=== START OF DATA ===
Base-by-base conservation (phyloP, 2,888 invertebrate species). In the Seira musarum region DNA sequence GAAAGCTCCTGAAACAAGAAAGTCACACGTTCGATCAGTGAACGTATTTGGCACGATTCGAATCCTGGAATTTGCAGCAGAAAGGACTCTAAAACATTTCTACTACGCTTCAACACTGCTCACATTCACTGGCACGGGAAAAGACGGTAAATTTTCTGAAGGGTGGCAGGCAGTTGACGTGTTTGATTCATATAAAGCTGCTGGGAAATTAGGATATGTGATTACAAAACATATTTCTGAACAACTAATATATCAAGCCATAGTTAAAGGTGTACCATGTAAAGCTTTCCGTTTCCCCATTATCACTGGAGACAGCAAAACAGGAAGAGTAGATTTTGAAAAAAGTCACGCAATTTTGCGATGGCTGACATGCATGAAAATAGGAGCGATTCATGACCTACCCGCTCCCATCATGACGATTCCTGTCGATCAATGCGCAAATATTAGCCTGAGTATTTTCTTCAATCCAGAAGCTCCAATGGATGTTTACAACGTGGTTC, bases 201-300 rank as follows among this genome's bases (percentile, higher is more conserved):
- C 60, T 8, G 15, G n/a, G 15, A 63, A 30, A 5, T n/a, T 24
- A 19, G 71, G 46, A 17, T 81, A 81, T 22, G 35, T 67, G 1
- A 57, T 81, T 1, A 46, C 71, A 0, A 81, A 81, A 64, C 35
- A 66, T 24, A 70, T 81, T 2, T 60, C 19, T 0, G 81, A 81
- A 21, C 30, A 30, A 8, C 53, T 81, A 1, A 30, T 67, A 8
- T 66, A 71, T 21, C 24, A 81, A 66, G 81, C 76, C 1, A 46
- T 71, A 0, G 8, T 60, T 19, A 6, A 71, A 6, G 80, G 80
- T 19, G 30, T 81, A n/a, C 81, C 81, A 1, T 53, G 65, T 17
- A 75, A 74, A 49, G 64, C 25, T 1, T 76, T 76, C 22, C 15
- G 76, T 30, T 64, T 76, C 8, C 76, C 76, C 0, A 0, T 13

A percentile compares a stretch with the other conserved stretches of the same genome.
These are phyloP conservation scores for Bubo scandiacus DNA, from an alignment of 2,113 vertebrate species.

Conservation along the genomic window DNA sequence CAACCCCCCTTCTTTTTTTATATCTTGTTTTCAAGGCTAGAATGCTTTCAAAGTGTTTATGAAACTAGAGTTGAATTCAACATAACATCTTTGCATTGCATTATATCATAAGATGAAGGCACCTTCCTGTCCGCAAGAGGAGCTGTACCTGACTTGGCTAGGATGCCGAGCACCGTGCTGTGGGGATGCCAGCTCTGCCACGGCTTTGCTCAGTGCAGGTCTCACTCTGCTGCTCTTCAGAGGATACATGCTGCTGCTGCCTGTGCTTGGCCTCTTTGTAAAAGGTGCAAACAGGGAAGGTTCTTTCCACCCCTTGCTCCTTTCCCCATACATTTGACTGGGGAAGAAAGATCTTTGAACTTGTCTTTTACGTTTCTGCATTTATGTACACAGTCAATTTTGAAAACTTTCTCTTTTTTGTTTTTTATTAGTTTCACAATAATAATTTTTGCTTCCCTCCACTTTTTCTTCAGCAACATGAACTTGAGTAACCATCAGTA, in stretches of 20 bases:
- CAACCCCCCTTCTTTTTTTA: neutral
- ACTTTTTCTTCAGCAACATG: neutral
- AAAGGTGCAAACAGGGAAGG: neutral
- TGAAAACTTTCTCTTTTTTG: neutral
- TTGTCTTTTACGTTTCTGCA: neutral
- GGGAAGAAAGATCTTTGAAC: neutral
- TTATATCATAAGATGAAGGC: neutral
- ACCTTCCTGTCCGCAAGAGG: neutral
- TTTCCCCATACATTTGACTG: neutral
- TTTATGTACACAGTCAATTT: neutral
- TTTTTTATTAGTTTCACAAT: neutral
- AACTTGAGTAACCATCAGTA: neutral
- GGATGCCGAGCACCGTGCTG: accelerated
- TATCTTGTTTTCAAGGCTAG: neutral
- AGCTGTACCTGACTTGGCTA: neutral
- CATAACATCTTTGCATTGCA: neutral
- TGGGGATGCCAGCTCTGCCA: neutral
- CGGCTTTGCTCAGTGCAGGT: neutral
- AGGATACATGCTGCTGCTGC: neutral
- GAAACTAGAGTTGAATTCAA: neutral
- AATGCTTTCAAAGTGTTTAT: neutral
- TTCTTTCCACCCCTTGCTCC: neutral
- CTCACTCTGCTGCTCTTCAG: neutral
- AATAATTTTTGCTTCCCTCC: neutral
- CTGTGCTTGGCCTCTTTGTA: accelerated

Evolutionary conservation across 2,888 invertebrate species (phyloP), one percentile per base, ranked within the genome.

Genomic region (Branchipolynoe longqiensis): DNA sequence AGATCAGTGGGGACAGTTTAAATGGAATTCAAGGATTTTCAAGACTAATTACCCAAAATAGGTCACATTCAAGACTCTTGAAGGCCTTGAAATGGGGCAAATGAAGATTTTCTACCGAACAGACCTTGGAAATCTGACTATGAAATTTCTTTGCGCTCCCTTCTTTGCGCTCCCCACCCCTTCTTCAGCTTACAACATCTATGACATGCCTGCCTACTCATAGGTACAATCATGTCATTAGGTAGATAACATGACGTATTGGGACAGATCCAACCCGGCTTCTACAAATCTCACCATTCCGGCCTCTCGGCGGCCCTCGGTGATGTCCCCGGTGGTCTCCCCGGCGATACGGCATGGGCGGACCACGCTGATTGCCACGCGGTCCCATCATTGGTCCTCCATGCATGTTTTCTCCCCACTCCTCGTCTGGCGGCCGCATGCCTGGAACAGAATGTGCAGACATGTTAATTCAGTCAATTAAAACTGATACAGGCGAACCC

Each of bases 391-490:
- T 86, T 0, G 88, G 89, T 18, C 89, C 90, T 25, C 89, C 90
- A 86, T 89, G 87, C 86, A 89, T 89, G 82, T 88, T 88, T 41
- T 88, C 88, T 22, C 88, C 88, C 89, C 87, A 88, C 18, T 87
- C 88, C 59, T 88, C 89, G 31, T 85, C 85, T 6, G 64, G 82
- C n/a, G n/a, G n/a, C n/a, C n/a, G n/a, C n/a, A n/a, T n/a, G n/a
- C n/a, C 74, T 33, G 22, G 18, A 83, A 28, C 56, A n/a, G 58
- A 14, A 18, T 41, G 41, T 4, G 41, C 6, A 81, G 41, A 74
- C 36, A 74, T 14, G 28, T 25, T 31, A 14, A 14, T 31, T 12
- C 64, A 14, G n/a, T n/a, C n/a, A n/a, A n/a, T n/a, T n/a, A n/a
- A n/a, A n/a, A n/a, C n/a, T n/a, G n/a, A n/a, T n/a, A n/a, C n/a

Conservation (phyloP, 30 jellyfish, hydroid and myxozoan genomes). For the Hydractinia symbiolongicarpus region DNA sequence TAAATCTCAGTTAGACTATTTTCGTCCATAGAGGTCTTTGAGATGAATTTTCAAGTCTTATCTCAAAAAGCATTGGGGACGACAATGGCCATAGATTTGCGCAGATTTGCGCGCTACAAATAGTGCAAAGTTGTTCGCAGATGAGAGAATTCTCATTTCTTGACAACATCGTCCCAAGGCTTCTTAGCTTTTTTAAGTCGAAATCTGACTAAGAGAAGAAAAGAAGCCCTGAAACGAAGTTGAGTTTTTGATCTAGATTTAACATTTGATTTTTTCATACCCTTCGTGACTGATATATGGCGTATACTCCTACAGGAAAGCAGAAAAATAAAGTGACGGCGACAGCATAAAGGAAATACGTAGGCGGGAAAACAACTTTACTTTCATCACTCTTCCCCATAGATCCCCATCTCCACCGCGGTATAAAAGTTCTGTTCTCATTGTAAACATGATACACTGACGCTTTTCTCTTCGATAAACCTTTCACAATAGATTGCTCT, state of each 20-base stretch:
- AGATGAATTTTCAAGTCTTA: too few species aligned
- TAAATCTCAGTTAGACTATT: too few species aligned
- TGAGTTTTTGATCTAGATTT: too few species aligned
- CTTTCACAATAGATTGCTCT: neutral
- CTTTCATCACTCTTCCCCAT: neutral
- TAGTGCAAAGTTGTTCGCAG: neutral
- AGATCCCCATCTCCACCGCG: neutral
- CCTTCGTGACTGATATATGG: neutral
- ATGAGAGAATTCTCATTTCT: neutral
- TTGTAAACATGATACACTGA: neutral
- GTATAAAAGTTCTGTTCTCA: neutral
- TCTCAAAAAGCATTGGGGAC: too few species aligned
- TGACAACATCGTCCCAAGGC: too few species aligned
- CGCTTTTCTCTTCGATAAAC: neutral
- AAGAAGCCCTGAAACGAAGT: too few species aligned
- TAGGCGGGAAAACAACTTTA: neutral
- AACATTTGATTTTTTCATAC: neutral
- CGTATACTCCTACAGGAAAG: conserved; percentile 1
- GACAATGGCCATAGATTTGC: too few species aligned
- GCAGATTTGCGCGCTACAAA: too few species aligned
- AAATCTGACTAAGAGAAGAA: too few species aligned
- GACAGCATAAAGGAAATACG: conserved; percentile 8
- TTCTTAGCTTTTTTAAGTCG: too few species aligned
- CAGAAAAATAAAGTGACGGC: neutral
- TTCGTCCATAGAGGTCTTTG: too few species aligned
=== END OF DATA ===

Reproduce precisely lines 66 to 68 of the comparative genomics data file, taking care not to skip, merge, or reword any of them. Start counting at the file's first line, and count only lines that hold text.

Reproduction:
- TGACAACATCGTCCCAAGGC: too few species aligned
- CGCTTTTCTCTTCGATAAAC: neutral
- AAGAAGCCCTGAAACGAAGT: too few species aligned